9. Ana Ferrer & W. Craig Riddell, 2008. "Education, credentials, and immigrant earnings," Canadian Journal of Economics, Canadian Economics Association, vol. 41(1), pages 186-216, February.
  10. Marco Manacorda & Barbara Petrongolo, 1996. "Skill Mismatch and Unemployment in OECD Countries," CEP Discussion Papers dp0307, Centre for Economic Performance, LSE.
  11. Tabuga, Aubrey D., 2007. "International Remittances and Household Expenditures: the Philippine Case," Discussion Papers DP 2007-18, Philippine Institute for Development Studies.
  12. Ernesto M. Pernia, 2006. "Diaspora, Remittances, and Poverty in RP’s Regions," UP School of Economics Discussion Papers 200602, University of the Philippines School of Economics.
  13. Van Houtven, Courtney Harold & Norton, Edward C., 2004. "Informal care and health care use of older adults," Journal of Health Economics, Elsevier, vol. 23(6), pages 1159-1180, November.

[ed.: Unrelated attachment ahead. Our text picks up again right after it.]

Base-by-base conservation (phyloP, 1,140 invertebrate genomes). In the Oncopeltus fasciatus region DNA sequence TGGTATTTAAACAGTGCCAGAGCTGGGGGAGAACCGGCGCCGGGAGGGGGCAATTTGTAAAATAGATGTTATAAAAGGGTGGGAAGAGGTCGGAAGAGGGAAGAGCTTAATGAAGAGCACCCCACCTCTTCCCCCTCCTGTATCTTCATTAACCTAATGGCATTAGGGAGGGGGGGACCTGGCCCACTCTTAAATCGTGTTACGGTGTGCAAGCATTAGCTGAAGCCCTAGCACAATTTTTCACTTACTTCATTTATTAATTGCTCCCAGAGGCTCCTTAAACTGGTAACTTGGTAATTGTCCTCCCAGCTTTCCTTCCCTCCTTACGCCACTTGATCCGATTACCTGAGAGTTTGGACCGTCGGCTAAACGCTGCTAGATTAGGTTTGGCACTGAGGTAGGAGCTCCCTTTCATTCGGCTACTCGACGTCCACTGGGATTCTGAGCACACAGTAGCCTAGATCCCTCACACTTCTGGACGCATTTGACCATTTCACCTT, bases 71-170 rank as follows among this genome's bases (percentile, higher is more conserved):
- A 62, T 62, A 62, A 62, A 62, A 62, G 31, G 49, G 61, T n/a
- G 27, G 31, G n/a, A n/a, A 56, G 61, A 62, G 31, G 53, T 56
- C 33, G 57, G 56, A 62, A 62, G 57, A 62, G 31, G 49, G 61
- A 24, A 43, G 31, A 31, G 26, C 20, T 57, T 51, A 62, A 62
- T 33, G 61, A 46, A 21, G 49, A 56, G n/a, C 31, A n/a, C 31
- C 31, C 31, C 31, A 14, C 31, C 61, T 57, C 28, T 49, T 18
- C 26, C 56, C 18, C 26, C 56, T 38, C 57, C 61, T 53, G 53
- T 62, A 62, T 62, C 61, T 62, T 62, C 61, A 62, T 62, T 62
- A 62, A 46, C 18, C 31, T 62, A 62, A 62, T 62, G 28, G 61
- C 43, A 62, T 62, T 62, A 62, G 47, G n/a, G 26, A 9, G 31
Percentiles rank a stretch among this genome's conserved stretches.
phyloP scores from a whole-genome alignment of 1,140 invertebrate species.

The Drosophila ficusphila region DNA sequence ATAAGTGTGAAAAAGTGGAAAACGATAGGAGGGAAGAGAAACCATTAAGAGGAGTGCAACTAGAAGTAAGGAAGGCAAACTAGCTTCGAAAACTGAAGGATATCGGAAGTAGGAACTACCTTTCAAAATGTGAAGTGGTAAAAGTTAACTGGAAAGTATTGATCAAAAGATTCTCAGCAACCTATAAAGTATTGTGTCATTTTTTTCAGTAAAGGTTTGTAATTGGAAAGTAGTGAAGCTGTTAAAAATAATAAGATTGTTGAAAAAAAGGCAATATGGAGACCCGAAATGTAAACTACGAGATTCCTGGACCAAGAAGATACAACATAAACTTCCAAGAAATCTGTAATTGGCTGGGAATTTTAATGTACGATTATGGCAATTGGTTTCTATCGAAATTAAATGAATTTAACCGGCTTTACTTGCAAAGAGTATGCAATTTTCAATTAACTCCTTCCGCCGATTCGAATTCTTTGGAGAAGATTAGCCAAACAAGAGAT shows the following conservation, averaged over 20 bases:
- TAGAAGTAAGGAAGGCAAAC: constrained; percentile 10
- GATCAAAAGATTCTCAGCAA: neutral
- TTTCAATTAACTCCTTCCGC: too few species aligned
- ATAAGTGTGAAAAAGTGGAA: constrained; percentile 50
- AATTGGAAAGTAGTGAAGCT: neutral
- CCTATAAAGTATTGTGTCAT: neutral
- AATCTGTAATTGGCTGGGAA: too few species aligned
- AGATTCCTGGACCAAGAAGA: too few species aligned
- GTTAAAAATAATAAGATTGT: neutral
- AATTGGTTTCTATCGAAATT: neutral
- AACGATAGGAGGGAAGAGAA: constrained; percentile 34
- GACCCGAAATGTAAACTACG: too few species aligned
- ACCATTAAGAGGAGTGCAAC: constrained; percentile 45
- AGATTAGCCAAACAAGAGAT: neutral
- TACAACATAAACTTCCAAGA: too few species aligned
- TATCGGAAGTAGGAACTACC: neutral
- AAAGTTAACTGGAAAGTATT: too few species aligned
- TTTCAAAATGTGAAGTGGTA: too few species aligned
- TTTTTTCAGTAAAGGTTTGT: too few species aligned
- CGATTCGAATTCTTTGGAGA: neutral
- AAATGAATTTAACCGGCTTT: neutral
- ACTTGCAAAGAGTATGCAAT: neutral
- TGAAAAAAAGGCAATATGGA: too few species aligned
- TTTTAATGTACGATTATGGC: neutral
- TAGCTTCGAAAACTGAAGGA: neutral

14. Binod Khadria, 2006. "Migration between India and The UK," Public Policy Review, Institute for Public Policy Research, vol. 13(3), pages 172-184.
Full references (including those not matched with items on IDEAS)

Citations

Citations are extracted by the CitEc Project, subscribe to its RSS feed for this item.
as in new window

Cited by:
  1. Piracha, Matloob & Vadean, Florin, 2012. "Migrant Educational Mismatch and the Labour Market," IZA Discussion Papers 6414, Institute for the Study of Labor (IZA).